As with other social media, the rarity of interpersonal contact and the rise of Zoom as the primary medium of interaction between the state and the defense bar during the pandemic, has turned some prosecutors into keyboard cowboys – you know, people who make nasty comments and forget courtesy and civility because they are talking to you by video or email. People tend to mind their manners more when they have to deal with one another face-to-face. Unfortunately, the decline of civility is not the biggest problem at the Harris County DA’s Office.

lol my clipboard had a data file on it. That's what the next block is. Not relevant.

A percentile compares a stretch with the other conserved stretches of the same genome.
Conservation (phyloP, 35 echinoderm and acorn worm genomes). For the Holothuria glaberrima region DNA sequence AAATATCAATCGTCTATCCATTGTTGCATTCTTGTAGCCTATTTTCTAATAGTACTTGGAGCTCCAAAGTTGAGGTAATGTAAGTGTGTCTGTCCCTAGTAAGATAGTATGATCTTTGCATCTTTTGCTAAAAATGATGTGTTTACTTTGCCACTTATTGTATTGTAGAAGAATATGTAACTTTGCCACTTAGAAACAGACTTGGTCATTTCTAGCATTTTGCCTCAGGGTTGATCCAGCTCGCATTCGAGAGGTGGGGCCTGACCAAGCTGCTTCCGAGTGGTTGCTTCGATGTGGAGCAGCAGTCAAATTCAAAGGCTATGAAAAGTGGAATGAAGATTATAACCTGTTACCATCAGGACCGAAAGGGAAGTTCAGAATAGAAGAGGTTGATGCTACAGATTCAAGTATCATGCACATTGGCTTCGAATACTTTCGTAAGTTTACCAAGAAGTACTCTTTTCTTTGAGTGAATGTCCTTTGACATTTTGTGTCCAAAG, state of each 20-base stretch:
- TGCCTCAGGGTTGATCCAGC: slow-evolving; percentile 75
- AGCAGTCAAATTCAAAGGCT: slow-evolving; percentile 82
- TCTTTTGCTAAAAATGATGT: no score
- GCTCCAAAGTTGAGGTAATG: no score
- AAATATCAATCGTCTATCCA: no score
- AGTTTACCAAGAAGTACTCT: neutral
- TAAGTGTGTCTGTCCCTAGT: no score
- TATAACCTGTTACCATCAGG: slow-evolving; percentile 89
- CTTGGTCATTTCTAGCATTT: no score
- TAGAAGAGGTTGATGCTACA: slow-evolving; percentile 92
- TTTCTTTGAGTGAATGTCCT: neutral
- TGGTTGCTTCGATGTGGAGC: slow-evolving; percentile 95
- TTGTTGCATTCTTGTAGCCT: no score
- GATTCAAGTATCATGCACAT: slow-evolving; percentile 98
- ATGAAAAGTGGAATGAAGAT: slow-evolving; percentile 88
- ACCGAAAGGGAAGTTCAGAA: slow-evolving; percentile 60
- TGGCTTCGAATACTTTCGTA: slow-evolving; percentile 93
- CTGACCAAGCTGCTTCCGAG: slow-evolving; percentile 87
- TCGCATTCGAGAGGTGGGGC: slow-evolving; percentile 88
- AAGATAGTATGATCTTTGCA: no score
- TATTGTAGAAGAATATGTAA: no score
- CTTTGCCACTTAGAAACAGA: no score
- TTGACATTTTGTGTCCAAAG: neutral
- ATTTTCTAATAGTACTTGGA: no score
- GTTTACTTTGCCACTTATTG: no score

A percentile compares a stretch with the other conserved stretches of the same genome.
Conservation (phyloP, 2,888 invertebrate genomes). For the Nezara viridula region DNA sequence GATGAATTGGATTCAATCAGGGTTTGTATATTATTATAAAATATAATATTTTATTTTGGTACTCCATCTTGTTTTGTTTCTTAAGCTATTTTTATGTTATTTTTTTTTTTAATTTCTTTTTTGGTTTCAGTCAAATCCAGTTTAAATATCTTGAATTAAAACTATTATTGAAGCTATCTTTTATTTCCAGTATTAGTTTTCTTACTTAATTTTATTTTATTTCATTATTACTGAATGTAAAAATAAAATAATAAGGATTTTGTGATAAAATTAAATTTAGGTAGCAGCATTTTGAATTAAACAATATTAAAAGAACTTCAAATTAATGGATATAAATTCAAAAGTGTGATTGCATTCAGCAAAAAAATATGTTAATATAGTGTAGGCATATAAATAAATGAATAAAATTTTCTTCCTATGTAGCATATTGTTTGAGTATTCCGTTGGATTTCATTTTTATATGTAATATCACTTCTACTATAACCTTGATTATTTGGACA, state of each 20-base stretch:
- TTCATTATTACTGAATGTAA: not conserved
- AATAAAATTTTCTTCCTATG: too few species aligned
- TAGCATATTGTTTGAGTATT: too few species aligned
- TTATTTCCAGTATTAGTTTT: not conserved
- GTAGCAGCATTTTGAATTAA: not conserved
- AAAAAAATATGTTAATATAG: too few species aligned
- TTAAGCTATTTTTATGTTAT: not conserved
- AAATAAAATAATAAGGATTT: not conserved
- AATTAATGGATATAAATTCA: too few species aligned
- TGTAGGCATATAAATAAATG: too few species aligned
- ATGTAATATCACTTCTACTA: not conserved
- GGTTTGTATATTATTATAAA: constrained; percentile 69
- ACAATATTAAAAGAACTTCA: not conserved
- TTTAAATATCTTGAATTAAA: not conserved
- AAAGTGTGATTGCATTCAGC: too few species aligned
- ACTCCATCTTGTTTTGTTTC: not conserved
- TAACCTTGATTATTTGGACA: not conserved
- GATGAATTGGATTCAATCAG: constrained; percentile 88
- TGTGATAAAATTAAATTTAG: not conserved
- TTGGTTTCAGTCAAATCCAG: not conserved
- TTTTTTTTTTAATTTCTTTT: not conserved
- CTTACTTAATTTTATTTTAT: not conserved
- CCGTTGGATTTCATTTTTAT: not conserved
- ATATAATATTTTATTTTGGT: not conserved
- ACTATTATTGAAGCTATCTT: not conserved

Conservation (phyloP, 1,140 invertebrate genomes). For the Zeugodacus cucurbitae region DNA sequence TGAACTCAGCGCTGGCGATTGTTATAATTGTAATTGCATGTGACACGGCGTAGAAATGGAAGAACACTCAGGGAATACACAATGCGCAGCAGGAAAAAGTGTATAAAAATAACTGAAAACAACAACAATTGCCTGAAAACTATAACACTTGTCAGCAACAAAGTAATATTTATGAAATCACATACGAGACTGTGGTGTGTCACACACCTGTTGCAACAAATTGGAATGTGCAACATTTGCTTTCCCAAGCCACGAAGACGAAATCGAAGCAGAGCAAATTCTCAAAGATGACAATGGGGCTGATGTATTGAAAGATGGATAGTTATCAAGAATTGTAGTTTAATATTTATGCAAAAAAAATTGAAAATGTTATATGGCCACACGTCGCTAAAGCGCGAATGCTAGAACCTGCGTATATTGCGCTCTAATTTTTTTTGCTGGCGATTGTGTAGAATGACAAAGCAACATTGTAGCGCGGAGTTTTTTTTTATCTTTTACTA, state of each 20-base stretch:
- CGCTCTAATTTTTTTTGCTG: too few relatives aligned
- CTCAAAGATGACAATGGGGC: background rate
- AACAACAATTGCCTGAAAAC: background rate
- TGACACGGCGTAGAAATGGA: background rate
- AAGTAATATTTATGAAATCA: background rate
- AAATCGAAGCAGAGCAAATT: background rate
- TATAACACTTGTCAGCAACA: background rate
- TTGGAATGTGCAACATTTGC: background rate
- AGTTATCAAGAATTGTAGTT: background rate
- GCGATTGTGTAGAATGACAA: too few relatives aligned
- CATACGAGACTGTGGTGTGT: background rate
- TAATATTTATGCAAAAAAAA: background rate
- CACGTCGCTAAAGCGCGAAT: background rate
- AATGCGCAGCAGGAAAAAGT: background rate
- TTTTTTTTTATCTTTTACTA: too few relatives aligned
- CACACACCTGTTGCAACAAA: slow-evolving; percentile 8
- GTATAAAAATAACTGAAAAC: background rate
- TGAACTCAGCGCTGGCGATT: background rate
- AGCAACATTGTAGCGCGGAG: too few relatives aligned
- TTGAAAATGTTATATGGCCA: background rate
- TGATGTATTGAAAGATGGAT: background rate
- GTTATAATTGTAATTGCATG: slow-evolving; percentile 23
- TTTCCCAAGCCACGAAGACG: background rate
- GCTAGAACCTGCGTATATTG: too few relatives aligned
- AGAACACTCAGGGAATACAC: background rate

What has become endemic is the total lack of professionalism and professional responsibility prosecutors have to the cases they handle. I cannot tell you how many emails I have sent to prosecutors to discuss a case where the prosecutor does not respond. Ever. The lack of response to emails and phone calls and the lack of work done on pending cases, which has inevitably unnecessarily prolonged the disposition of cases, especially those that are bad for the state and should be dismissed, is inexcusable. I was a prosecutor at the Harris County District Attorney’s Office under Chuck Rosenthal for five years. Whatever your opinion of Chuck, I never had to worry about being second-guessed about my decisions because I did the work that was expected. If a case was bad or could not be proved I dumped it without a second thought. Some cases need to be prosecuted and some need to go away. I was promoted to the Special Crimes Bureau after three years as a number 2 prosecutor when that meant something. I worked hard to get there. I did my job and if I promised a defense attorney I was going to do something, I did it. I never dodged emails or phone calls and if I dropped the ball I owned up to it and fixed it. I would have been ashamed as a lawyer and a professional to not return multiple emails from a defense lawyer or, worse, not live up to my word. When I was a misdemeanor prosecutor, I worked my ass off to get my work done on my cases. I remember getting a call at 11:30 on a Friday night from former judge Brad Hart, who was my division chief at the time, asking me why I wasn’t at the office Christmas party. I told him I had ten cases set for trial on Monday morning and over ninety cases set for trial because I was what was known as a Number 5 prosecutor handling all number 3 and number 2 prosecutor cases. I know, no prosecutor today wants to hear war stories about “Back in the days when I was a prosecutor … ” but maybe they should because too many of the current crop don’t get anything done. I’ll give you some examples: